5 NBA Teams That Should Tank the 2016-2017 Season

Anthony Davis #23 drives to the bucket
Anthony Davis for the New Orleans Pelicans drives to the bucket | Stacy Revere/Getty Images

For many, the mere idea of tanking, or losing on purpose, is pure blasphemy. Firstly, hardworking fans pony up hundreds of dollars on game night for tickets, parking, concessions, and merchandise. Loyal fans, in exchange for their goodwill, will expect to support a finished product out on the floor. Additionally, it’s no secret that players, coaches, and team executives remain very much aware that their job security and paycheck rely upon winning ball games. Lastly, it is up to the owner to negotiate arena and infrastructure deals out of the very same people and politicians that follow the team — and it’s easier to sell fans and taxpayers on public funding for a winning team for obvious reasons. Tanking, then, can only be sold as a long-term investment: the idea that it’s better to be worse for a short time now to get better later, rather than churning on the treadmill of mediocrity.

In recent years, it was Sam Hinkie and the Philadelphia 76ers that presented tanking as part of a legitimate, long-term team building process. Hinkie’s wheeling and dealing had the team sell high on talented but arguably flawed players and prospects — think Michael Carter-Williams and Evan Turner — in exchange for cap space and draft picks. By trusting the process, Philadelphia now features one of the more intriguing rosters in all of basketball, with Ben Simmons and Joel Embiid as real building blocks.

This year, the Cleveland Cavaliers and Golden State Warriors appear to be set upon a collision course to close out the third and deciding act of their Finals trilogy. Next, the L.A. Clippers and San Antonio Spurs are both stacked teams, with legitimate shots at knocking off the Warriors out West. The five following teams, however, may be better served to pack it in and tank after the All-Star break instead of hustling hard only to serve themselves up as cannon fodder in the first round of the playoffs.

5. Sacramento Kings

DeMarcus Cousins for the Sacramento Kings
It might be best for the Sacramento Kings to tank while they can | iStock.com

The Sacramento Kings last made the playoffs in 2006. Since then, the team has burnt through nine separate coaches in 10 years. The change in ownership and a front office that seems to rotate on a seasonal basis does not seemed to offer the franchise any hope of stability. As recently as 2013, it was Ranadivé who stepped in to save the team for Sacramento and negotiate the completion of the Golden 1 Center, a state-of-the-art downtown arena, keeping the team from relocating to Seattle.

In terms of talent, DeMarcus Cousins, at 26, is already the best big man in the league this side of Anthony Davis. For 2016-2017, Boogie is racking up 29 points and 10 rebounds per game. In growing his game, Cousins has improved as a playmaker while also expanding his range out beyond the three-point arc. At the same time, Rudy Gay is playing the best ball of his life — efficiently scoring 20 points per game, which is something you don’t expect from him. The team, though, is still struggling.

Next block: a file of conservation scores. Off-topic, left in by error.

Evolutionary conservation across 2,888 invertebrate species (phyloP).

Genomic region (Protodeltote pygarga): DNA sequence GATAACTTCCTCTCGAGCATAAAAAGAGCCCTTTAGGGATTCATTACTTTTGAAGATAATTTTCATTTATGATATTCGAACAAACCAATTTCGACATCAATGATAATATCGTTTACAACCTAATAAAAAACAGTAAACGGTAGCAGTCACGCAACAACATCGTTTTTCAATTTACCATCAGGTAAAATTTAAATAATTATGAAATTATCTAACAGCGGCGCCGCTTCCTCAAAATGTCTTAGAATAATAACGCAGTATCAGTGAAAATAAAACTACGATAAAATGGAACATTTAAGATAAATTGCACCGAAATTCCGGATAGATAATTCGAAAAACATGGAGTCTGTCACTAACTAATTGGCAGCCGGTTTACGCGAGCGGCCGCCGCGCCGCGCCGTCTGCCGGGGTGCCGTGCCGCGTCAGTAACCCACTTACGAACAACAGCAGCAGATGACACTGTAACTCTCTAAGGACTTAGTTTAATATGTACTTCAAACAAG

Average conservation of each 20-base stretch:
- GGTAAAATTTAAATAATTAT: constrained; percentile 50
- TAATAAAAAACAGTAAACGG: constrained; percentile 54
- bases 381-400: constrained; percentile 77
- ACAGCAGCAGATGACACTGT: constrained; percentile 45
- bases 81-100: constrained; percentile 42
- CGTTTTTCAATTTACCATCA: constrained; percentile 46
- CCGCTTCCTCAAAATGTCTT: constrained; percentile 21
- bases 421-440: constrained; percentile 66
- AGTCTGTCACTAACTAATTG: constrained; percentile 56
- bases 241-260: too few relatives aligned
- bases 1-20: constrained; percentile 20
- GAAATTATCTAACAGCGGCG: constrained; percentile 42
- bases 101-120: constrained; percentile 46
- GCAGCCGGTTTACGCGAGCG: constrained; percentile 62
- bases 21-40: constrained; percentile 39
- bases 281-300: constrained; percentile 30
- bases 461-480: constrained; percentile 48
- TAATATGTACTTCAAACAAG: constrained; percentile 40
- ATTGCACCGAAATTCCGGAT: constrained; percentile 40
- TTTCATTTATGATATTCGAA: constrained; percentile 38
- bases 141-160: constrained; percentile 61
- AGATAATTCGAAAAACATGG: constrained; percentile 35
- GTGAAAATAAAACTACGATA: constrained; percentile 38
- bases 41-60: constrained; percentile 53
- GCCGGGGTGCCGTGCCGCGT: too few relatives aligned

The Kings are now a middling 7-11. Recent draft picks Willie Cauley-Stein and Georgios Papagiannis already look like busts, and free-agent pickup Ty Lawson is dealing with his own off the court issues. With Gay and DeMarcus looking to hit the free-agent market in 2017 and 2018 respectively, it appears that Sacramento is no closer to playoff, let alone championship, contention than they were 10 years ago. A solution?  The Kings could sell high on Gay and Cousins now, in exchange for multiple draft picks. Whether this is an avenue that the current ownership, who would obviously prefer to be playing at least four games in the first round, wants to pursue remains to be seen.

4. Phoenix Suns

Devin Booker looks on during the second half of the NBA game
Devin Booker is a promising player, but he may be trapped on a bad team | Christian Petersen/Getty Images

The Phoenix Suns operate with a logjam in the backcourt, which is quickly becoming routine for this Southwestern club. In case you forgot, the 2014-2015 Suns carried Eric Bledsoe, Goran Dragic, Brandon Knight, and Isaiah Thomas all on the same roster. Two years later, for this season, the Suns still feature three prominent combo guards on the roster, with Devin Booker joining Bledsoe and Knight. He’s now coming off the bench as a sixth man despite dropping in 20 PPG last season as the full-time starter.

Booker, at the age of 20, has already established himself as one of the better shooting guards in the league. As a pure scorer, Booker can effortlessly pull up off the dribble for uncontested, mid-range jump shots. And, as this season has shown, when he’s crowded out on the perimeter, Booker can go to a series of countermoves before driving the lane and finishing with either hand. He’s already scoring 20 points per game, on 42% shooting, so it’s entirely realistic that he will become even more dangerous if he can develop a more consistent outside shot.

Still, his emergence has made both Bledsoe and Knight fairly expendable. A real tank job out of the Suns might begin by accepting trade deals out of contenders for either of the guards to clear out cap space and rack up future draft picks. If that happens, expect Phoenix brass to mine the draft for a traditional point guard. The looming 2017 NBA draft will be loaded with point guards that can feed Booker the ball in his favorite spots and potentially a low-post scoring presence, too.

3. New Orleans Pelicans

Anthony Davis for the New Orleans Pelicans
Anthony Davis is as good as the Pelicans are bad, and it’s been hard to watch |  Scott Halleran/Getty Images

In 2015, the New Orleans Pelicans went 45-37 and clinched a playoff spot on the last day of the regular season. That year, the eventual league champion Warriors swept the eighth-seeded Pels out of the first round of the playoffs. New Orleans then appeared to be a young team on the rise, with Anthony Davis having his coming-out party while being flanked by Eric Gordon and Ryan Anderson. Now, Davis and a banged up Tyreke Evans are the only remnants left from this recent playoff run.